Events / Annual IWCA Conference
IWCA 2018: The Citizen Center
Proposals due April 6, 2018
Conference: October 10-13, 2018
Nearly 20 years ago, Nancy Grimm (1999) challenged writing center professionals “to hold ourselves responsible for changing the cultural practices, the institutional conditions, the unconscious habits that contribute to structural oppression” (Good Intentions, 108). Writing center scholars (such as Geller, et al., 2007; Greenfield & Rowan, 2011; Denny, 2010; Ozias & Godbee, 2011; Blazer, 2015) have taken up Grimm’s call to challenge the power structures and cultural forces shaping writing center work. Yet, writing centers remain sites marked by race, power, oppression, and privilege (Garcia, 2017). While writing center professionals continue to ask how we can diversify our staffs, serve minoritized students, and create safe(r) or brave spaces, we don’t always reflect on the structural oppression built into our writing centers. We need more diversity in the bodies, voices, languages, and books within our writing centers and writing center research.
One way writing centers might respond to Grimm’s and others’ calls is through modeling active citizenship. Originating in Student Affairs scholarship, the Active Citizen Continuum focuses on creating learning experiences that cultivate active citizens for whom “community becomes a priority in values and life choices” (“Break Away”). Active citizenship asks us to recognize communication, compassion, and vulnerability as key components to understanding perspectives different from our own, and it would encourage writing center professionals to engage in local and national social action to effect positive change in their communities and world. Effective communication skills are central to writing center work and writing centers are well-situated to foster informed debates around power, race, sexuality, ability, class, gender and other embodied identities that can change campus culture. However, much of this hyper-local work goes unacknowledged and underexplored at our conferences.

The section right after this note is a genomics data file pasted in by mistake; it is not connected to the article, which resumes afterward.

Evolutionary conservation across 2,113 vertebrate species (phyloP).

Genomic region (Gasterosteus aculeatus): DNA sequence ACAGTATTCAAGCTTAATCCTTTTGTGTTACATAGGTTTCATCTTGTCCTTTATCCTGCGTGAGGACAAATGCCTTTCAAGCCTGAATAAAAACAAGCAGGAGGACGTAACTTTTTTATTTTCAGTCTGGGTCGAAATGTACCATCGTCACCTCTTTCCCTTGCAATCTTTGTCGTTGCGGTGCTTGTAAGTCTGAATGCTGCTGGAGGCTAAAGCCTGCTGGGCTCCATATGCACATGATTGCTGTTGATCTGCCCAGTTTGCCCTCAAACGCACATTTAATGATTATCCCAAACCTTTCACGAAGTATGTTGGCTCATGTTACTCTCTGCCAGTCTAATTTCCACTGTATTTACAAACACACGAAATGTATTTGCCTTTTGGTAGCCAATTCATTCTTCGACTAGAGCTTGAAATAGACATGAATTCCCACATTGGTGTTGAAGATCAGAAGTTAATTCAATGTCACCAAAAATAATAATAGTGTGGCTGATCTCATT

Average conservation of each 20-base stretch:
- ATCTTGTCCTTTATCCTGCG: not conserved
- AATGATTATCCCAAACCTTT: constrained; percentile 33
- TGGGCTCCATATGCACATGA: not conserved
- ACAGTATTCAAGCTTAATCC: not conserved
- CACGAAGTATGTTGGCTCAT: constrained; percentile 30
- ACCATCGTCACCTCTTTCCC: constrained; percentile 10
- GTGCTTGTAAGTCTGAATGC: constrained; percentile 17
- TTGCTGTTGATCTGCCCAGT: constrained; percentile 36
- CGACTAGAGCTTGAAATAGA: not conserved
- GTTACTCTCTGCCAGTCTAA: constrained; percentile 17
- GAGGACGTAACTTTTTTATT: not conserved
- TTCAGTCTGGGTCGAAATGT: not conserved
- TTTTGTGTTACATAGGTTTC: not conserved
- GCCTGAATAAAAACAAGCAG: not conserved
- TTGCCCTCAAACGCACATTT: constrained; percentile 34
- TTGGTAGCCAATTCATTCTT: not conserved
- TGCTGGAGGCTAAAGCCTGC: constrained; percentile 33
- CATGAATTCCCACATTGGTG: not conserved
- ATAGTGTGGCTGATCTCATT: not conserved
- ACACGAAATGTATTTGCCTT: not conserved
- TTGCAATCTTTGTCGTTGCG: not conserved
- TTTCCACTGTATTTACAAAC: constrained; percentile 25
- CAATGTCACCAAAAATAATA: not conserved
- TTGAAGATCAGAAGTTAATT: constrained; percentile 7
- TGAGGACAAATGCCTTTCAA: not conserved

Thus, we invite you to join us in Atlanta, Georgia, a city with a rich civil rights history, to reflect on how writing center professionals can engage in active citizenship and social justice work and to wonder with us: how might writing center professionals reframe our work through a lens of active centership? How might we actively engage the calls to action that Grimm and others have placed before us? What are we doing in our tutoring sessions, our mission statements, our tutor education, and our campus impact work that demonstrates our active citizenship? What is the role of writing centers regarding social justice work? Our 2018 conference is a timely opportunity to come together to critically examine what we are already doing well and how we can do better.
We invite proposals that consider:
Centership: What would active centership, tutorship, or directorship look like? How are we already doing this work? What models exist in our scholarship? How do our students serve as active citizens of their writing centers and their campus communities? How do writing centers respond to politically charged events? What critiques do writing center professionals open themselves up to by participating in active centership?
Responsibilities: What responsibilities do writing center professionals have to engage in social justice work? What are the responsibilities of 21st century writing centers as institutions and within institutions? What are the responsibilities of administrators? Of tutors? How do writing center professionals help cultivate communities of responsible, informed writers and responders?
Engagement: What is the role of community within writing centers? How do we participate and engage with our local, campus communities? What programs are writing centers already doing that promote active centership? How do we prepare tutors for community engagement or social justice work? What threats might exist when writing center professionals work beyond their spaces? What are the individual and institutional barriers or challenges to this work?
Research: How do our research and assessment processes foster or limit social justice work? How do we make spaces for diverse bodies, voices, and languages to produce writing center scholarship? How might our research better include diverse bodies, voices, and languages? What theories and frames can support social justice research? How do we study our communities to inform our active centership?
The 2018 IWCA Conference consists primarily of 75-minute concurrent sessions. Participants may propose one
of the following types of presentation:
• Panel Presentation: 3 to 4 presentations of 15-20 minutes each on a specific theme or question.
• Individual Presentation: 15-20 minute presentation (that will be combined into a panel by the program chair).
• Workshop: A participatory session that engages attendees in active learning.
• Roundtable Discussion: 15 minutes of introductory framing by the leader(s), followed by a facilitated discussion among attendees.
• Special Interest Groups: Strategic conversations led by colleagues who have similar interests, institutional settings, or identities.
• Ignite Presentation: A 5-minute presentation composed of 20 images each lasting 15 seconds
• Poster Presentation: A research-fair style presentation in which the presenter(s) create a poster to shape their discussion with attendees.
• Works-in-Progress: Roundtable discussions where presenters briefly (5-10 minutes) discuss one of their current (in progress) writing center research projects and then receive feedback.
Proposals are due by April 6, 2018 at 11:59pm; go to the IWCAmembers.org; for the submission portal. Contact Dr. Nikki Caswell (email@example.com), IWCA 2018 Conference Chair, for any additional information.